Mental health history variables included report of previous clinical diagnosis of anxiety, and report of previous clinical diagnosis of depression.
Five stressor variables included experience of abuse or neglect before age 18; experience of violence in the past year (physical or psychological); poor self-rated pre-pregnancy physical health, coded as yes if fair, poor or very poor and no if good or very good; current chronic pain (at least one type among abdominal, pelvic, lower back, arthritis, head, and other); and current caretaker to sick relative. An additional composite variable, stressful life events was defined as reporting being quite a bit or extremely affected by at least one of seven stressful life events in the past (physical attack/assault, life-threatening accident, house robbed, serious illness or injury of self or of partner, mental illness in household during childhood, drinking or drug problems in household during childhood).
Demographic, mental health history, and stressor variables were considered as covariates for the perceived stress model. The mental health and stressor variables were considered for inclusion in this model to help account for prior stress because there was no measure of perceived stress before the participants sought abortion. Demographic variables were considered as covariates for the social support model. We adjusted for covariates in our models to remove confounding due to imbalance in these covariates by study group at baseline. Only covariates that differed significantly between groups at baseline were included in the models. Because the study was not designed to assess the relationship between the covariates and outcomes, we do not discuss covariate estimates.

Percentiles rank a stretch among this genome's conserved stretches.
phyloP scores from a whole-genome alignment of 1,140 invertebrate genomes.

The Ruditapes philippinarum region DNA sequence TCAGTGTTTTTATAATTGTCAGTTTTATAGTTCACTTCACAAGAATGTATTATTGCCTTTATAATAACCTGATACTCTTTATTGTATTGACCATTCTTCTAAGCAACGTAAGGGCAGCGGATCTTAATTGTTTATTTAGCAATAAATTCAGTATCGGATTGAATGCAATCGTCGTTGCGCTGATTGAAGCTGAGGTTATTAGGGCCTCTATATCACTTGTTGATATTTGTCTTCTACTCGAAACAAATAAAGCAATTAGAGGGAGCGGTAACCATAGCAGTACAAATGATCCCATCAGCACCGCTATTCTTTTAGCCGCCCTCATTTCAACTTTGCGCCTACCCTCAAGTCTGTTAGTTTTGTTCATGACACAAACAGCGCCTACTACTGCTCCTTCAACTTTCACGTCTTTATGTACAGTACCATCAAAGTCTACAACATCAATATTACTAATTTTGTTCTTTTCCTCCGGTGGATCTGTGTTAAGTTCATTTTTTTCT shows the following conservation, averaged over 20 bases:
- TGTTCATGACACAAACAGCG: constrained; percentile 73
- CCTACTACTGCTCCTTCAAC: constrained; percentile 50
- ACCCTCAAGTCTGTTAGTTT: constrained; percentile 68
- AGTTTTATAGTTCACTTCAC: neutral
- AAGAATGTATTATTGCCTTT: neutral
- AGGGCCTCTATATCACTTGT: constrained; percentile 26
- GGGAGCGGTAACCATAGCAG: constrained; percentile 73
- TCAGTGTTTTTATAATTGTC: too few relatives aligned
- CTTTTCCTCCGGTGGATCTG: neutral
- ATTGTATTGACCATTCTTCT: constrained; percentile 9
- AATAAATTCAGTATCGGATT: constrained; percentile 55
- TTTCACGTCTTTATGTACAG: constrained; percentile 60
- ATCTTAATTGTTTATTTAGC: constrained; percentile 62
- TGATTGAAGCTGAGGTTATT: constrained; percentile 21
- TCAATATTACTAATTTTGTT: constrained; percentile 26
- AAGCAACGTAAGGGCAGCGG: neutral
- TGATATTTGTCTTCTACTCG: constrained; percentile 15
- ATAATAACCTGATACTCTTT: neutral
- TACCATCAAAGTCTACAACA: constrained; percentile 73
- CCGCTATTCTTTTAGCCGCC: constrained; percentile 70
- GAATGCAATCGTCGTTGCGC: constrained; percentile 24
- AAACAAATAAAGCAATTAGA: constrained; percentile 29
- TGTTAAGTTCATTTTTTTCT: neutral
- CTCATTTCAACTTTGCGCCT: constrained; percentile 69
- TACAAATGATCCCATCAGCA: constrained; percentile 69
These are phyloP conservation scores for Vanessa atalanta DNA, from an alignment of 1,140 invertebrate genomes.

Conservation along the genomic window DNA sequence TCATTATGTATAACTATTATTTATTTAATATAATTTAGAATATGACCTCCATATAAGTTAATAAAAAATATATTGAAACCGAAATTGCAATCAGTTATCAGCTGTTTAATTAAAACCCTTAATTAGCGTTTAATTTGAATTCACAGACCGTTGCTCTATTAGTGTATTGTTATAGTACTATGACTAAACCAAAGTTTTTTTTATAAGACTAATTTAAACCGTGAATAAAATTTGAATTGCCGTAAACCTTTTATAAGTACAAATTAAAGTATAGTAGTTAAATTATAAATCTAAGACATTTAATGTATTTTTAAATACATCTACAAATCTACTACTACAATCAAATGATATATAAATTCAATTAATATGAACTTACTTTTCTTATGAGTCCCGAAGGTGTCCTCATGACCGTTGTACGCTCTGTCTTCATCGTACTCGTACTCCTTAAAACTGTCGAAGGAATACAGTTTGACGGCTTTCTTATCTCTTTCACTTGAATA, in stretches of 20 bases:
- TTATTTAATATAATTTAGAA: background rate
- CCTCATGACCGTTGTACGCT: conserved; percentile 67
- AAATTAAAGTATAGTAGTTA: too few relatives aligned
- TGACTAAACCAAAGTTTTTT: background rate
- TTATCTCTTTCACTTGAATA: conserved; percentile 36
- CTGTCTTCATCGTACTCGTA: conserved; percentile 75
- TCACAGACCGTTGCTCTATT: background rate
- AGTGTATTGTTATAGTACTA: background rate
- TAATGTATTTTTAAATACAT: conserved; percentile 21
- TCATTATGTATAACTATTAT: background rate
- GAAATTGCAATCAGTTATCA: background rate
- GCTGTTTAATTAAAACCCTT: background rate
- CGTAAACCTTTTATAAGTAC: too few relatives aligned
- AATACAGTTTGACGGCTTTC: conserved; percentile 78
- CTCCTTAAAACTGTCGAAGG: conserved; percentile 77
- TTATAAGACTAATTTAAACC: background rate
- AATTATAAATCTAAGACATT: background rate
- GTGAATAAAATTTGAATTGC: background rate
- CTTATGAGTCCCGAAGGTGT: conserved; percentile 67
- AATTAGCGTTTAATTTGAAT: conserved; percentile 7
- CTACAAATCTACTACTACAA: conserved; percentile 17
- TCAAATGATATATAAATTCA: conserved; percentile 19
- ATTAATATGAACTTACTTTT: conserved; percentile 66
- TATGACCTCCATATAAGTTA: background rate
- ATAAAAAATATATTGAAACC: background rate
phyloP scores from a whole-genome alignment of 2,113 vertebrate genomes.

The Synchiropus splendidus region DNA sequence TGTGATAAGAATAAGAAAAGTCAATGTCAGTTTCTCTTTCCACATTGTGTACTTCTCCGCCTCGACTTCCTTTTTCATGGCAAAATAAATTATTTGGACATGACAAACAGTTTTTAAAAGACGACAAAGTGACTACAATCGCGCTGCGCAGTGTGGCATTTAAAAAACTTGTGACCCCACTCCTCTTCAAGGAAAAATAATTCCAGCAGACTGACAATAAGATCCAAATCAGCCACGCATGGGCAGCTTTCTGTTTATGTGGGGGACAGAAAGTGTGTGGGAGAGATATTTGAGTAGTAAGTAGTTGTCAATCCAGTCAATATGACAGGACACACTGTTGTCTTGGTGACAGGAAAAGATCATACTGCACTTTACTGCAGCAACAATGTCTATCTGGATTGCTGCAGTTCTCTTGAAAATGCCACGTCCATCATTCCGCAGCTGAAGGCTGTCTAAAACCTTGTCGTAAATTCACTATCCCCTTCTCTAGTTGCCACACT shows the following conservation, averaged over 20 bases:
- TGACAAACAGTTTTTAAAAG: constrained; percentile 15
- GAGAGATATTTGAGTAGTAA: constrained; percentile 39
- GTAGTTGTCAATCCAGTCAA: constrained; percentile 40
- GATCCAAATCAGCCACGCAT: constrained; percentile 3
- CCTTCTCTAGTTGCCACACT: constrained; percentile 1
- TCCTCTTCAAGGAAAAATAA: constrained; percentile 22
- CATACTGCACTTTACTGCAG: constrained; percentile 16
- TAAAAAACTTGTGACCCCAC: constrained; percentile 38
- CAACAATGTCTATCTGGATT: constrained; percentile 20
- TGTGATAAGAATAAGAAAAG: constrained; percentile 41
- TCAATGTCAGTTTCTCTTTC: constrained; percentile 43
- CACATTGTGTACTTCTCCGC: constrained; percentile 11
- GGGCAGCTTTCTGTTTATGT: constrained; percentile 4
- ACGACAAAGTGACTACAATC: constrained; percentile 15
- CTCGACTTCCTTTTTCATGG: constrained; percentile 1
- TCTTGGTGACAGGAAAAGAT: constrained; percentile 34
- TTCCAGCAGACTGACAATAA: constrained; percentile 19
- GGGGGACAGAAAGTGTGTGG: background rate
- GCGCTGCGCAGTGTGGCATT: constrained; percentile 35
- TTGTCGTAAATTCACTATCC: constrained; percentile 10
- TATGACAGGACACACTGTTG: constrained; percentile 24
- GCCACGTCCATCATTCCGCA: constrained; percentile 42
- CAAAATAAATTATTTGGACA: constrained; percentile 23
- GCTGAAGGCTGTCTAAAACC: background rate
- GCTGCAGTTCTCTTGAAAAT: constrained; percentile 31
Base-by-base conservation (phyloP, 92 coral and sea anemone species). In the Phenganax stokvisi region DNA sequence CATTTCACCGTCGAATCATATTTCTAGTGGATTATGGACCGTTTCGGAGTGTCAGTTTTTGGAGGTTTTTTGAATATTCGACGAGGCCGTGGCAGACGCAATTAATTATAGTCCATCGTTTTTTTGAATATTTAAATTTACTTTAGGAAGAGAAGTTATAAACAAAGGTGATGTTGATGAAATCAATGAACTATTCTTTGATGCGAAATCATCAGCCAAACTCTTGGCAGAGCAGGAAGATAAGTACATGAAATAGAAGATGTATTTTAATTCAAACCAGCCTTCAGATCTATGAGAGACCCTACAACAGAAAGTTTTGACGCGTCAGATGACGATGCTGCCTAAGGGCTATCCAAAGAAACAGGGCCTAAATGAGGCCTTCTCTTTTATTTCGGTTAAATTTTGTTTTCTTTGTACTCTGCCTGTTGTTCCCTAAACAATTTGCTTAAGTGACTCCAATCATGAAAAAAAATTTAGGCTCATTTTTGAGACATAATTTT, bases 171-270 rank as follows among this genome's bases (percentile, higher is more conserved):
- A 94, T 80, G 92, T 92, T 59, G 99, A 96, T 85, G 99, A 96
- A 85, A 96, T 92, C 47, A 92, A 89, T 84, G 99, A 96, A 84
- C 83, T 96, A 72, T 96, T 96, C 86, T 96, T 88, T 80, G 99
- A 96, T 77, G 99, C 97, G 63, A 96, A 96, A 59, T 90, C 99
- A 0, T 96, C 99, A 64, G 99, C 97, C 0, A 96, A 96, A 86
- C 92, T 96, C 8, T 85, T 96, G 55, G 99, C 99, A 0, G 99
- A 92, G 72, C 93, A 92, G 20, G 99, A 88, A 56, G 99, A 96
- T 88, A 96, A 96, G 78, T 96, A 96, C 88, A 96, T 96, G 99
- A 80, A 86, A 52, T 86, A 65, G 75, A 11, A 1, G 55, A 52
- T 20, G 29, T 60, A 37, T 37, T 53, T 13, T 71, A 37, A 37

Data were analyzed with STATA12. Associations between baseline covariates and study group were assessed using mixed effects regression models with random intercepts for recruitment facility to account for clustering by site. Covariates that differed between the study groups at P < 0.10 were retained for longitudinal models to control for baseline differences.
To assess trends in each outcome over time by study group, a longitudinal mixed effects model was constructed with random intercepts for site and participant, and random slopes for time if inclusion of the random slope improved model fit as determined by a likelihood ratio test. This type of model accounts for loss to follow up over time, using information from individuals’ observed data to inform the unobserved data . Quadratic and cubic terms for time were added if they improved model fit, also determined by a likelihood ratio test. These terms were considered because pregnancy, birth and abortion are complex psychosocial periods in women’s lives, and quadratic or cubic terms might be necessary to capture trends in responses over time. Sensitivity analyses were performed restricting the population to participants at sites with recruitment rates of 60% or higher.
Retention and follow up
Among eligible women approached, 37.5% consented to participate in the five year study. Participants from one facility at which 90% of Turnaways obtained an abortion elsewhere were excluded from analysis (n = 76). The final sample included 413 Near Limit Abortion participants, 254 First Trimester participants, 146 Parenting Turnaway participants and 64 Non-parenting Turnaway participants. The Non-parenting Turnaway participants included 44 who received an abortion elsewhere, 15 who placed the baby for adoption, and five who had a miscarriage or stillbirth. Participant retention at 6 and 30 months was 92% and 72%, respectively. Retention did not significantly differ by study group or by baseline perceived stress or social support.